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SKEPTOID BLOG:

Frankenmeatophobia

by Jeff Wagg

August 10, 2013

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Over ten years ago, I wrote a short piece about the potential for meat grown in a laboratory. The process is straightforward: acquire muscle tissue from an animal and endlessly propagate it to produce meat, but without harming animals (at least after the initial culture.) In practice it's much more difficult, but you get the idea.

The benefit is that people can enjoy the nutrition of meat without needing to raise and slaughter animals. It should be a win-win situation. People who like meat can still enjoy their burgers, and people who are concerned for animal welfare can rest easy knowing that the burger is cruelty-free. PETA even sponsors a (perhaps dishonest*) contest offering $1,000,000 to the first person to produce "test tube" meat.

And yet despite these obvious benefits, the general response to this was horror and disgust. "Ew, that's sounds horrible. I'll just stick with my normal burgers, thank you."

Fast forward to the present, and lab grown meat, while not on our supermarket shelves, is a reality. Hamburgers grown from stem cells by Dutch researchers were recently taste-tested in London.

Testers generally liked the "frankenmeat," though it was describe as "dry" and not quite like fresh meat. This is likely due to the lack of lipids, connective tissue and myoglobin (looks like blood) normally found in hamburgers.

If you had a reaction of distaste to the terms "lipids, connective tissue and myoglobin," congratulations! You're human. And you're experiencing a form of chemophobia.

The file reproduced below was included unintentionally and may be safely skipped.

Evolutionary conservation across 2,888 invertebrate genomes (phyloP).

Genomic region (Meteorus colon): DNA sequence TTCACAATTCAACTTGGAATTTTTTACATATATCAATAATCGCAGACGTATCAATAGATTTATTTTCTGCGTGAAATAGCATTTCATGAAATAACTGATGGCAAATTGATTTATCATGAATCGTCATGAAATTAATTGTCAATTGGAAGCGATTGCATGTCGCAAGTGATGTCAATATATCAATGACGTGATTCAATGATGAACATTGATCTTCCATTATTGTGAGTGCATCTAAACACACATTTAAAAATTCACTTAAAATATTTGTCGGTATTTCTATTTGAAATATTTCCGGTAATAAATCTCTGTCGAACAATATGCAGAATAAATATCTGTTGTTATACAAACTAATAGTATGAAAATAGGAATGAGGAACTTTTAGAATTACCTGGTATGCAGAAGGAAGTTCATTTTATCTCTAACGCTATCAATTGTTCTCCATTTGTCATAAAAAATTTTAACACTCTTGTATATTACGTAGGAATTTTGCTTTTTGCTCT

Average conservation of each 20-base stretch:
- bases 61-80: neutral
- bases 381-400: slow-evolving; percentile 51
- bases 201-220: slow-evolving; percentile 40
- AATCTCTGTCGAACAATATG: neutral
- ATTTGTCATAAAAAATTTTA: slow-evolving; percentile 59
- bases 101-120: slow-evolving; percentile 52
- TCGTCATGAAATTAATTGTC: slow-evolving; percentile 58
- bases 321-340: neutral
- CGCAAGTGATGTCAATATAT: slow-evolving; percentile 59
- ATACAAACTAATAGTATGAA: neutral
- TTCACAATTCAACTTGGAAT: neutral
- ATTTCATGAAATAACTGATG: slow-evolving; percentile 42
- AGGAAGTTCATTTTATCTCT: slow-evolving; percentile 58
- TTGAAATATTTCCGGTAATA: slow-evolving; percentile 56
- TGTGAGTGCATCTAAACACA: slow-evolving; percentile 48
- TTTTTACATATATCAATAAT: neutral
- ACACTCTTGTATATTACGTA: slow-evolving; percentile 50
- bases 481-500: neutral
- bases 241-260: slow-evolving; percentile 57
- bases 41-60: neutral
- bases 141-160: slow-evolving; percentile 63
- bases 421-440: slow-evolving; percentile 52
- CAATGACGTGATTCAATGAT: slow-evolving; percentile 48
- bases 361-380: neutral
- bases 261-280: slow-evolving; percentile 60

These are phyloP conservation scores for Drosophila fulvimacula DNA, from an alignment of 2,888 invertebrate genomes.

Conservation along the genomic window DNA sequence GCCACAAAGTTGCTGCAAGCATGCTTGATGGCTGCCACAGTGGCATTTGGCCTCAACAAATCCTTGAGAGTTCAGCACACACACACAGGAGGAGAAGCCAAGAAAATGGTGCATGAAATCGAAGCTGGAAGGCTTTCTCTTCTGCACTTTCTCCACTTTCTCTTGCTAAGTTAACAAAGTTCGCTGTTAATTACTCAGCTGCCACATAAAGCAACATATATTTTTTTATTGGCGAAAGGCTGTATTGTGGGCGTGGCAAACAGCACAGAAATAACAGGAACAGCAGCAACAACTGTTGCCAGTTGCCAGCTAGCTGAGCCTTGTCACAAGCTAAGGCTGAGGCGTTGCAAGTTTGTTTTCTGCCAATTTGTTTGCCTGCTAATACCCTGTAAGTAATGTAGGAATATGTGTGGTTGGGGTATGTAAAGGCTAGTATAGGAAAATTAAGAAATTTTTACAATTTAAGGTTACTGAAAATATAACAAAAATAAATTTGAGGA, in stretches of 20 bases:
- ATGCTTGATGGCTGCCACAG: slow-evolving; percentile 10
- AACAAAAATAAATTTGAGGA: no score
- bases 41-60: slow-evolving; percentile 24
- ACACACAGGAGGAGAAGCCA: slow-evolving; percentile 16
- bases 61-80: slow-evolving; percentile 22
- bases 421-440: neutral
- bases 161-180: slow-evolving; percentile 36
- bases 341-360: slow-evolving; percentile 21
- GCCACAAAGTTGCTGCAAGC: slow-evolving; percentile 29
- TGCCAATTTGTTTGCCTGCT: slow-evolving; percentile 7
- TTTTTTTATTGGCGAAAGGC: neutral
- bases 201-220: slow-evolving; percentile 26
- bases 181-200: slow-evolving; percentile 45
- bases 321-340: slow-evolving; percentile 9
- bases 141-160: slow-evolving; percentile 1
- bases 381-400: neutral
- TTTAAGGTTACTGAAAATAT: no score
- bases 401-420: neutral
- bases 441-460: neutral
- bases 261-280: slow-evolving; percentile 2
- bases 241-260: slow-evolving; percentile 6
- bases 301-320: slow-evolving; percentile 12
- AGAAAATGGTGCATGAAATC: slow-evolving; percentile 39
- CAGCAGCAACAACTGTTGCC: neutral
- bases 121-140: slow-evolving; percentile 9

We can see the same phenomenon at work in the anti-GMO movement. "Would you want to eat something grown in a lab!?!?!" Insert mental image of crazy hair scientists with a slime-filled test tube here. And yet GMOs have no substantial nutritional difference from traditional crops.

Given how important food has been in our evolutionary history, it's reasonable to have a reaction of disgust to something unfamiliar on your plate. Ancient people who didn't have this reaction were also less likely to pass on their genes, as they were more likely to eat something poisonous. We have a lot of wiring in place to prevent us from eating something that will kill us. (Some of it is ill-suited for modern food choices.)

Today, science has the ability to analyze the components of what we eat, and because the terms sound "sciency" and are unfamiliar, we may find them as disgusting as an insect** in our salad. Using the example above, the term "myoglobin" sound distinctly unappetizing, and yet it's the defining ingredient in "au jus," a term frequently used to make food more appetizing.

As skeptics, we know that all food is a combination of chemicals. We require these chemicals as nutrients and as an energy source. And yet the list of chemicals in an orange or a potato might call to mind toxic waste disposal more than orange juice or french fries.

Skeptics also realize that we live in a time of new technologies, some of which could be quite useful in saving our species. An increasing ability to modify and manipulate our food supply could be invaluable in our upcoming battles against whatever natural or human disasters are in the offing. We should embrace them and use them wisely.

Still, lab grown meat or plants with altered genetics may not appeal to you. But the truth is that we're already eating food that comes from labs. Any processed food is likely to have come from a food chemist's bench. Ever eaten fast food? You've eaten food "that came from a lab." Veggie burgers? Labs. Frozen dinners? Labs. And what is a kitchen but a lab for preparing food?

The problem is marketing. That frozen manicotti may look appetizing on the box, but if you could see how it was developed, you might be less intersted. And as the media is reporting on new technology, the focus is on the lab, rather than the tasty burger.

So, a challenge to skeptics! Which is stronger, your knowledge that lab grown meats can be tasty and nutritious (and possibly more environmentally friendly), or your instinctive revulsion at an unusual food source?

I'm willing to take a bite. How about you?
*I say this because one of the terms is that the meat be "indistinguishable" from fresh meat, which seems an impossible and unnecessary standard.

**We should consider eating more insects too.

by Jeff Wagg

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